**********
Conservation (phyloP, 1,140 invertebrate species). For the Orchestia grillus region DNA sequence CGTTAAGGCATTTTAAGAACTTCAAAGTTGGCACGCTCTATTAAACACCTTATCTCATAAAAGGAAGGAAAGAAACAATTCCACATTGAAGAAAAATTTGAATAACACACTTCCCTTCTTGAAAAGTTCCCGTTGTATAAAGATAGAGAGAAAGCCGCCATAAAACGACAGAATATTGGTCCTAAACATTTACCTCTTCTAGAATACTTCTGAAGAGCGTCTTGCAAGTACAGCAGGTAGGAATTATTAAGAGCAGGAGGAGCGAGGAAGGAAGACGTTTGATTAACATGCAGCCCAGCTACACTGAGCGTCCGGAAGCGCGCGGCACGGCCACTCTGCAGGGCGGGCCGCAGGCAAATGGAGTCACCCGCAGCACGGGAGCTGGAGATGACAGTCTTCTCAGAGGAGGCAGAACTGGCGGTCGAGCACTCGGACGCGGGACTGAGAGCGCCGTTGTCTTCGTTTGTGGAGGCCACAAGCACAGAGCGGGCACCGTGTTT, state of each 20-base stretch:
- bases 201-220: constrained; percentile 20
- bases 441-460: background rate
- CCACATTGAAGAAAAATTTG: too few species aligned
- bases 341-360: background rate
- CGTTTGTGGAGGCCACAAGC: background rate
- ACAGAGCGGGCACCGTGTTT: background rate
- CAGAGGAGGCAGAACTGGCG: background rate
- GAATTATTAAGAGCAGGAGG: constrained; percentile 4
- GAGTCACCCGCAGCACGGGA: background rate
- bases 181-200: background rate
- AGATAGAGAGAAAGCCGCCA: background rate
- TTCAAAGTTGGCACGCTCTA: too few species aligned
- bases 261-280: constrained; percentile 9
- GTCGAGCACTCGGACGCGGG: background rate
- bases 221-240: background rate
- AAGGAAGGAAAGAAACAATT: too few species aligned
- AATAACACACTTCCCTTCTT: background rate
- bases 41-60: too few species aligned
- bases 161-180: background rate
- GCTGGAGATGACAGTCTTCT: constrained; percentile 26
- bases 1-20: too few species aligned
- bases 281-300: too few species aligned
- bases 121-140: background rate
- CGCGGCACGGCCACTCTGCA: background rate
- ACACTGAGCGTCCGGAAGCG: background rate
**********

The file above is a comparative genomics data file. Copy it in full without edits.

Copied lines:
Conservation (phyloP, 1,140 invertebrate species). For the Orchestia grillus region DNA sequence CGTTAAGGCATTTTAAGAACTTCAAAGTTGGCACGCTCTATTAAACACCTTATCTCATAAAAGGAAGGAAAGAAACAATTCCACATTGAAGAAAAATTTGAATAACACACTTCCCTTCTTGAAAAGTTCCCGTTGTATAAAGATAGAGAGAAAGCCGCCATAAAACGACAGAATATTGGTCCTAAACATTTACCTCTTCTAGAATACTTCTGAAGAGCGTCTTGCAAGTACAGCAGGTAGGAATTATTAAGAGCAGGAGGAGCGAGGAAGGAAGACGTTTGATTAACATGCAGCCCAGCTACACTGAGCGTCCGGAAGCGCGCGGCACGGCCACTCTGCAGGGCGGGCCGCAGGCAAATGGAGTCACCCGCAGCACGGGAGCTGGAGATGACAGTCTTCTCAGAGGAGGCAGAACTGGCGGTCGAGCACTCGGACGCGGGACTGAGAGCGCCGTTGTCTTCGTTTGTGGAGGCCACAAGCACAGAGCGGGCACCGTGTTT, state of each 20-base stretch:
- bases 201-220: constrained; percentile 20
- bases 441-460: background rate
- CCACATTGAAGAAAAATTTG: too few species aligned
- bases 341-360: background rate
- CGTTTGTGGAGGCCACAAGC: background rate
- ACAGAGCGGGCACCGTGTTT: background rate
- CAGAGGAGGCAGAACTGGCG: background rate
- GAATTATTAAGAGCAGGAGG: constrained; percentile 4
- GAGTCACCCGCAGCACGGGA: background rate
- bases 181-200: background rate
- AGATAGAGAGAAAGCCGCCA: background rate
- TTCAAAGTTGGCACGCTCTA: too few species aligned
- bases 261-280: constrained; percentile 9
- GTCGAGCACTCGGACGCGGG: background rate
- bases 221-240: background rate
- AAGGAAGGAAAGAAACAATT: too few species aligned
- AATAACACACTTCCCTTCTT: background rate
- bases 41-60: too few species aligned
- bases 161-180: background rate
- GCTGGAGATGACAGTCTTCT: constrained; percentile 26
- bases 1-20: too few species aligned
- bases 281-300: too few species aligned
- bases 121-140: background rate
- CGCGGCACGGCCACTCTGCA: background rate
- ACACTGAGCGTCCGGAAGCG: background rate